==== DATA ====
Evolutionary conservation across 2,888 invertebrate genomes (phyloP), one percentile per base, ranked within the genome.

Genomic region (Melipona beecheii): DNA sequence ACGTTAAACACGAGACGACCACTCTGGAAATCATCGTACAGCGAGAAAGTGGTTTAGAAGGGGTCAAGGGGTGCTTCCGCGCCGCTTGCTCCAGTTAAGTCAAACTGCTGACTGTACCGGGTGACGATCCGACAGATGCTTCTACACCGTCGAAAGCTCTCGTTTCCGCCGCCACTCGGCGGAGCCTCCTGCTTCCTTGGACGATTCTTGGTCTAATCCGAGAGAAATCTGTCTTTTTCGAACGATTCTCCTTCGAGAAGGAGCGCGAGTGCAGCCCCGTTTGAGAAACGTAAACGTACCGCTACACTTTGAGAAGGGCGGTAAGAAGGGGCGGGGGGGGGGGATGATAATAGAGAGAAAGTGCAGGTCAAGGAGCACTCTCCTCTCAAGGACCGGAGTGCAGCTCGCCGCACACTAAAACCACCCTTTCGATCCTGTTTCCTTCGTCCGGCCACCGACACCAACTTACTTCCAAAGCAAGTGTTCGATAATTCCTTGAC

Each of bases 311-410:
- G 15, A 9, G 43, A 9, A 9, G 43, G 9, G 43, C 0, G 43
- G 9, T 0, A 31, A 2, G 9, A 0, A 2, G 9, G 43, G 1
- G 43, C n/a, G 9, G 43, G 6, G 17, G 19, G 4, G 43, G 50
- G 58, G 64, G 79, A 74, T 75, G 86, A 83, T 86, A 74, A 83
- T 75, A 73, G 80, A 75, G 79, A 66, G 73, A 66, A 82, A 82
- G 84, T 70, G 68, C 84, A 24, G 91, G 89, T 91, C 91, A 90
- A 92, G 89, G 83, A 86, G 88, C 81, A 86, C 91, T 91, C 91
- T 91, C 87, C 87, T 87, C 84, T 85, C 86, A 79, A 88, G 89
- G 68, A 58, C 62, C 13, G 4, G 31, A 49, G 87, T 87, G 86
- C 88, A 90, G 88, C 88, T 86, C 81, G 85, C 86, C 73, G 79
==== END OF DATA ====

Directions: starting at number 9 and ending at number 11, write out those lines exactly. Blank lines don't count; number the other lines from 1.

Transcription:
- G 84, T 70, G 68, C 84, A 24, G 91, G 89, T 91, C 91, A 90
- A 92, G 89, G 83, A 86, G 88, C 81, A 86, C 91, T 91, C 91
- T 91, C 87, C 87, T 87, C 84, T 85, C 86, A 79, A 88, G 89